Opiates Anonymous
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What is Opiates Anonymous  


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Opiates Anonymous is a twelve step fellowship whose members have a desire to stop using opiates and all other mind altering substances. Our members share their experience on how they have recovered from a hopeless state so that they may help others to recover. We do not endorse nor oppose any outside causes. We wish to stay free from any controversy. We are not affiliated with any political organizations, religions, sects, or denominations. Our Seventh Tradition states that we are fully self-supporting declining outside contributions. The only membership requirement is a desire to stop using opiates and all other mind-altering substances. Our Fifth Tradition states that our primary purpose is to carry the message to the addict who still suffers. Our 12 step recovery program is based on the instructions in the book Alcoholics Anonymous because our experience has shown us that it is simple and that it works.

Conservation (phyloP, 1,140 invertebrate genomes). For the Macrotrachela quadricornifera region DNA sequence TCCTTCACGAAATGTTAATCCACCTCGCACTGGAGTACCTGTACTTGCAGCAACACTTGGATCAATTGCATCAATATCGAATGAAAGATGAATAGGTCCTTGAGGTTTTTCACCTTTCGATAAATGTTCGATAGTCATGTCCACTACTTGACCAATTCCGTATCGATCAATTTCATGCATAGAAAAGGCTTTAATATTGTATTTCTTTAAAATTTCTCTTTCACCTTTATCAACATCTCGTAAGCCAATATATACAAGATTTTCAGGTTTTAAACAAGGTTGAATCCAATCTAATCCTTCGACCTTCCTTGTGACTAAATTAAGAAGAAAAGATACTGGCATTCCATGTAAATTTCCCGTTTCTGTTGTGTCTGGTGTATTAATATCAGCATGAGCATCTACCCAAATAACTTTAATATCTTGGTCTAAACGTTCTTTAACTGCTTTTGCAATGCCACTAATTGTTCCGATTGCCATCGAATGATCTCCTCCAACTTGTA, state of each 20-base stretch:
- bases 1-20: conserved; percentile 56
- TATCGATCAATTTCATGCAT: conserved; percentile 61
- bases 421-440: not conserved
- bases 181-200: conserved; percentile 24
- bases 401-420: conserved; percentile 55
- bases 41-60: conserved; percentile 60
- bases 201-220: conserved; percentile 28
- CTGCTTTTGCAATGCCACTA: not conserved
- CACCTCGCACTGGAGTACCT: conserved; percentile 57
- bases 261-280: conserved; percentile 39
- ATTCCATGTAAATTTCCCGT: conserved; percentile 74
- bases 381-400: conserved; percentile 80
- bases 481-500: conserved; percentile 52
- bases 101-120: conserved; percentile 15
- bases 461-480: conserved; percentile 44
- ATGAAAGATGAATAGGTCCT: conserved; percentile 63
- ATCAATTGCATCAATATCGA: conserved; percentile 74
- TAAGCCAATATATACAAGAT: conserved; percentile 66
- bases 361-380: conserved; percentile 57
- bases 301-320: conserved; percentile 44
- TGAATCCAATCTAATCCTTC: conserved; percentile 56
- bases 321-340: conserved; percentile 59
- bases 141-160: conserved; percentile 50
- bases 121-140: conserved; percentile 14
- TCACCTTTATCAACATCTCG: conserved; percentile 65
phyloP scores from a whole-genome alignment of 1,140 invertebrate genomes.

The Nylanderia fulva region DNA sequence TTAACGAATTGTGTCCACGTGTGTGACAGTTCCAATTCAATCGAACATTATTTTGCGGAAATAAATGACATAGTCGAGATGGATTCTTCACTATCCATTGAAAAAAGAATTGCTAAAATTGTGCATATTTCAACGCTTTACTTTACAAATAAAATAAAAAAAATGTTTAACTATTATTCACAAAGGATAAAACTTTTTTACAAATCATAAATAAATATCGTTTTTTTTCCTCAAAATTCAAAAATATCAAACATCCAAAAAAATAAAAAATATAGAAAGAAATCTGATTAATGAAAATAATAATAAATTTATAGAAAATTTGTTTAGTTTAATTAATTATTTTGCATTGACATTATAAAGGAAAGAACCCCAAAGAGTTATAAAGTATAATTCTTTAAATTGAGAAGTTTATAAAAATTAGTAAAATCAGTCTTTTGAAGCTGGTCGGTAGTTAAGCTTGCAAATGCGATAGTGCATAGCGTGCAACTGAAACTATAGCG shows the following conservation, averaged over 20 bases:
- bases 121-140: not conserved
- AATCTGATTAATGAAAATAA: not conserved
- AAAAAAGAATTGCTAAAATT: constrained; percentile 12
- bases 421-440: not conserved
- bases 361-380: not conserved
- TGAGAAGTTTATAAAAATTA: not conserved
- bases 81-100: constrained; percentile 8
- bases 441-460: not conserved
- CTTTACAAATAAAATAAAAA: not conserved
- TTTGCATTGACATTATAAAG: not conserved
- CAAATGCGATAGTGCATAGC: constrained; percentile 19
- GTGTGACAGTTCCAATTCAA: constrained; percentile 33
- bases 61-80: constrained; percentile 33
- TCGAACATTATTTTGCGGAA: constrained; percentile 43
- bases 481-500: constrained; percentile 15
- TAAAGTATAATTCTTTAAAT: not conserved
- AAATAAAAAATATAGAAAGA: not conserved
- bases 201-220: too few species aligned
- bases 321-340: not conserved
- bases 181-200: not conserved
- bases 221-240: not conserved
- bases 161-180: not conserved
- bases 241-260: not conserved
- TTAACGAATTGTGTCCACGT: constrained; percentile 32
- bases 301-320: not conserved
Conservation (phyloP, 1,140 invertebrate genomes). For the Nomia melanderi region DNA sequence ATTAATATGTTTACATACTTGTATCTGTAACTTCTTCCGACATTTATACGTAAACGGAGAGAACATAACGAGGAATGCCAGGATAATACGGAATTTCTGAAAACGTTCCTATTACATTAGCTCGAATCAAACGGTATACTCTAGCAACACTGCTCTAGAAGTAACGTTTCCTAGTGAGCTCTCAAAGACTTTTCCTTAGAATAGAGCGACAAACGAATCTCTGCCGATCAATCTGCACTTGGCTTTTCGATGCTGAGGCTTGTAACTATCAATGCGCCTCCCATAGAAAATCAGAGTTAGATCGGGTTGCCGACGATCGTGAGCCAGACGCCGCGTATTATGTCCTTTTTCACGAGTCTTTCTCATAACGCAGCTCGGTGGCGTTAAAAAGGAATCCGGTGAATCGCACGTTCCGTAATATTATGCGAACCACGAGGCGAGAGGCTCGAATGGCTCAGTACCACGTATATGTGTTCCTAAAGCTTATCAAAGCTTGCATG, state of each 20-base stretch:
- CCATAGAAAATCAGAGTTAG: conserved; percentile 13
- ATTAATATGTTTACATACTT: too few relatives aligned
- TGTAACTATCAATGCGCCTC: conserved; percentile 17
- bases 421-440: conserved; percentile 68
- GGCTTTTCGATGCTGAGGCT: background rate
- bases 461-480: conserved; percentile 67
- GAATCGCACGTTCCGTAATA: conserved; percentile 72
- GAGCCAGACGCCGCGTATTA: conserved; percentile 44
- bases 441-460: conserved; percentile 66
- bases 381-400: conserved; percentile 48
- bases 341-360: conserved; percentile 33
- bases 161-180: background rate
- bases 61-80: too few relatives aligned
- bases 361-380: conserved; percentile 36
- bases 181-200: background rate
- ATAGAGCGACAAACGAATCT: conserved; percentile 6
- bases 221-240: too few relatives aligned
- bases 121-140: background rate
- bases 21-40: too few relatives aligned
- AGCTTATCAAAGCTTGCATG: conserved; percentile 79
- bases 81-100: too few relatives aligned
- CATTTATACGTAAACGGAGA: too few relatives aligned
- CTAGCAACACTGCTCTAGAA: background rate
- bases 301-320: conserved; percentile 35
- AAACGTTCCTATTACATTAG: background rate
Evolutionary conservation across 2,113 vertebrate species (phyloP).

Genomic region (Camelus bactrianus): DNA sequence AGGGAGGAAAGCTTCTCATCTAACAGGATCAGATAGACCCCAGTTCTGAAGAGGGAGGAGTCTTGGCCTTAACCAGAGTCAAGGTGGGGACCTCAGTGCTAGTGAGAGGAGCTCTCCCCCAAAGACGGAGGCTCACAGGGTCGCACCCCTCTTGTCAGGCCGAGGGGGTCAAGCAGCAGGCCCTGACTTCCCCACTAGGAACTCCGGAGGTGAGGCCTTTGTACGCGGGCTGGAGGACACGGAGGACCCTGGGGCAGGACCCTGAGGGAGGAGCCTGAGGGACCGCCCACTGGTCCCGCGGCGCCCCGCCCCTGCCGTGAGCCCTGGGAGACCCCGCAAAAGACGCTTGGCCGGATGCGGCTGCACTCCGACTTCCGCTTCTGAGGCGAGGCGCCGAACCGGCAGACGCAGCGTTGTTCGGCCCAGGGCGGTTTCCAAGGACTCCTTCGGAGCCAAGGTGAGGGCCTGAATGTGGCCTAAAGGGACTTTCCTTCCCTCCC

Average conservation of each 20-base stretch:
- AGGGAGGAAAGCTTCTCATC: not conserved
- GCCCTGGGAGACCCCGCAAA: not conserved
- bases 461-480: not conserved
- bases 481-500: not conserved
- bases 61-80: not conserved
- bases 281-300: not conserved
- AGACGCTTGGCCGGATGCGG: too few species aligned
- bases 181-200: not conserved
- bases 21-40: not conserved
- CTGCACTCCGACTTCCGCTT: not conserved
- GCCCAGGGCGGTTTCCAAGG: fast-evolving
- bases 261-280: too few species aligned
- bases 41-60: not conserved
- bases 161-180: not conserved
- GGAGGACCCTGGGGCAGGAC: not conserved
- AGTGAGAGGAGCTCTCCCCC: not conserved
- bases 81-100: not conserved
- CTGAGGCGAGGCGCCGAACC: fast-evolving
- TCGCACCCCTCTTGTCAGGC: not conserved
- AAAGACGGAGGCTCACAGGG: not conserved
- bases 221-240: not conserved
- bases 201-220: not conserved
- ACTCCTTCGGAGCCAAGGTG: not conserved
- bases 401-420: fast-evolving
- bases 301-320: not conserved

The 12 Steps of Opiates Anonymous  

  • Step 1 We admitted we were powerless over opiates and all other mind-altering substances - that our lives had become unmanageable.
  • Step 2 Came to believe that a Power greater than ourselves could restore us to sanity.
  • Step 3 Made a decision to turn our will and our lives over to the care of God as we understood Him.
  • Step 4 Made a searching and fearless moral inventory of ourselves.
  • Step 5 Admitted to God, to ourselves, and to another human being the exact nature of our wrongs.
  • Step 6 Were entirely ready to have God remove all these defects of character.